Thursday, October 14, 2021

Meet an African Pastor Podcast

By Anthony:

I started a new podcast called Meet an African Pastor Podcast. I started it just for fun since I really enjoy talking to African pastors. It's very informal and low tech. I'm doing this on my free-time so I won't be posting new interviews on a regular schedule. Here is the full description of the podcast:

This informal podcast is designed to help Christians around the world learn about the experiences of pastors and Christians in Africa. A different African pastor is interviewed on each podcast. The questions and topics vary but one of the main goals is to help Christians, especially from North America, listen well to their brothers and sisters in Africa and learn from them. Therefore, in most interviews there are discussions about the strengths of African churches and how God is working in Africa.

The interviewer is Rev. Anthony Sytsma, an American missionary serving with Resonate Global Mission in Uganda. Feel free to contact Anthony to recommend a pastor to be interviewed. (anthonysytsma@crcna.org). The podcast introductions were created by Andrew Rienstra.


Radio Ministry Article and Video Testimony

By Anthony:

Our radio program, Going Deeper: The Bible and Theology Hour, continues to go well. Thank you for your prayers and support! People especially appreciated the program over the lockdown when they were not able to go to church. But we have many listeners from all over our region who tune in faithfully, even after churches have been opened again. On our website, we had some issues with our file storage of recordings, so many of the older recordings are not working right now, but we'll hopefully have that fixed soon.

Stephen Omoko, my Resonate colleague, has been teaching a series on marriage and family, and it is extremely popular. Many people call him each week for counseling. Please read his excellent article about his counseling through this radio ministry:

Ministry in Uganda: Teletherapy is the New Normal

Some of us from our radio team also were able to visit Aremo Rachel, one of our most faithful listeners. She has been struggling during the lockdowns because she is a teacher and schools have been closed. She is blind and teaches blind students. She was greatly encouraged by our radio teachings and calls me often. She most of all appreciated understanding theologically why God allows suffering in our lives, and how he can use it for good. When we visited, we were able to provide some financial help and also connected her with a friend who was able to give her a Proclaimer (an audio Bible device). She now listens to the Bible every day and is continuing to listen to our radio program every week. Here is Moses with Rachel. Moses is a good friend and one of the translators on the program.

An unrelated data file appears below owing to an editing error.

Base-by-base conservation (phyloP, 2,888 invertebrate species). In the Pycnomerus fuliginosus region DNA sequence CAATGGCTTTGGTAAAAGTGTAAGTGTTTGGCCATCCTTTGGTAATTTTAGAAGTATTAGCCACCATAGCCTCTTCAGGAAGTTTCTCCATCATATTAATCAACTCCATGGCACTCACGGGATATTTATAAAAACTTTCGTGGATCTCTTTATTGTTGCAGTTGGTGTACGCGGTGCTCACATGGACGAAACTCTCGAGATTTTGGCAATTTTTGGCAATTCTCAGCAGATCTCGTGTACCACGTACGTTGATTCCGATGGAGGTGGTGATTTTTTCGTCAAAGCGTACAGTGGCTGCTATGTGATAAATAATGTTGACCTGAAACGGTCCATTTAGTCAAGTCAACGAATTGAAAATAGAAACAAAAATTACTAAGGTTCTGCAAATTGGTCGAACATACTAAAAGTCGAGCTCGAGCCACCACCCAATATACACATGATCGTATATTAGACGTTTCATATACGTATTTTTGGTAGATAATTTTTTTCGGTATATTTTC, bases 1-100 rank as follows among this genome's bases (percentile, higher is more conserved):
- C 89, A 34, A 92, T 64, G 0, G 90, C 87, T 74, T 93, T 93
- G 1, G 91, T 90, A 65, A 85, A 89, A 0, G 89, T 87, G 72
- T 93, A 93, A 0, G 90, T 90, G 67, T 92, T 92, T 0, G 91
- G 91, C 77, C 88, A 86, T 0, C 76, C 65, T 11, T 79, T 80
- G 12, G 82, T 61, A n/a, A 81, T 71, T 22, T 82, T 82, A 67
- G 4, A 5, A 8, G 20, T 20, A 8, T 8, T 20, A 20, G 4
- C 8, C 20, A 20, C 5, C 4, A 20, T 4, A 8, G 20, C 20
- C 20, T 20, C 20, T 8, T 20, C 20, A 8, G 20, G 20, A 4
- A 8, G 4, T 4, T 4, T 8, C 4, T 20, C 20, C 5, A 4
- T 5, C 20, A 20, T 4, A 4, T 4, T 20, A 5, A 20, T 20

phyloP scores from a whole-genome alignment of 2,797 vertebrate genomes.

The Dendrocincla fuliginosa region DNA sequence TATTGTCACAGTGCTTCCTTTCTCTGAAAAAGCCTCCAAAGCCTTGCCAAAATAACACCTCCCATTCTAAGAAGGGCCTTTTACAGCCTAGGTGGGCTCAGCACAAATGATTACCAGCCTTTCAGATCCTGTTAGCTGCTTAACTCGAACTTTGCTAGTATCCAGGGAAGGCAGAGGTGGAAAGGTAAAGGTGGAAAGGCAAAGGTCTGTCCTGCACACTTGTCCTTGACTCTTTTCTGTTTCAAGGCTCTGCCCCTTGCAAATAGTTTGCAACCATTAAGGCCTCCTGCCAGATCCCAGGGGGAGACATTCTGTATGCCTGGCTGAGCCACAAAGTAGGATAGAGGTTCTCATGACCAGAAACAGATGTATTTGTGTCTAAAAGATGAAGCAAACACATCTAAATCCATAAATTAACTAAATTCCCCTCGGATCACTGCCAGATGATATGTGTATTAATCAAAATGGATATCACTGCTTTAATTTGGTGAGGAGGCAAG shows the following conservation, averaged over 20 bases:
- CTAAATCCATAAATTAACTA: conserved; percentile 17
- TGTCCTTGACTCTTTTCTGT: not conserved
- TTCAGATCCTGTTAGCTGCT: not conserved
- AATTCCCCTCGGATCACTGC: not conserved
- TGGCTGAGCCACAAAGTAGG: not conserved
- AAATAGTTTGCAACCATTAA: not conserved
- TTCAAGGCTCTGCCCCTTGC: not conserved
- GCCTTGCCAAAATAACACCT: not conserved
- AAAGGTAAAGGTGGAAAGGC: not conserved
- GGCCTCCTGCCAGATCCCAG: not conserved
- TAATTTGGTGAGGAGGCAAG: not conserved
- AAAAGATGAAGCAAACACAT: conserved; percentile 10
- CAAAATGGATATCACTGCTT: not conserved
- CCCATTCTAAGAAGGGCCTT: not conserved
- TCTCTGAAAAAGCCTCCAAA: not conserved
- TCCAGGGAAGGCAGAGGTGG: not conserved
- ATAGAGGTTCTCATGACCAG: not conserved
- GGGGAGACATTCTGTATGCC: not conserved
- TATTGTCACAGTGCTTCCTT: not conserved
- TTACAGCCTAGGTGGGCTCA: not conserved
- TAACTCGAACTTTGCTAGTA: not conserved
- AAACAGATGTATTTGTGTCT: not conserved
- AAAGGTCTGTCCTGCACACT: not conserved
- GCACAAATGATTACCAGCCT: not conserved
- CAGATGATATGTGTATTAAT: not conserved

It is better to listen to Rachel's own words instead of just listening to me. Here is Rachel's video testimony:


Thursday, September 30, 2021

Grill and Garden

 By Sara:

Some time ago, I had this oven/grill made out of a metal barrel by a metalworking friend.  I first tested out the oven for bread.

More recently, we tested the top part for grilling.



 
 
When we lived in Mbale in 2009-2010, Anthony and I visited a lot of Bible college students at their homes on weekends.  We would usually get back to Mbale late on Sunday evening and would buy roasted maize and an avocado on the street for our dinner.  It's exciting to be able to roast our own maize (which I grew) on this grill.  Unfortunately, I waited too long before trying to roast maize and by then, most of it in the garden was already too dry.  The few which were still a bit green were not bad, but would have been better if they were roasted at least a week earlier.



Still food, but somewhat unrelated, here's a lovely roasted duck.

And on to the garden.  Here is some of the millet I grew this year:

I put these garden supplies outside and in the time it took to go back inside for something, Beorn made himself comfortable.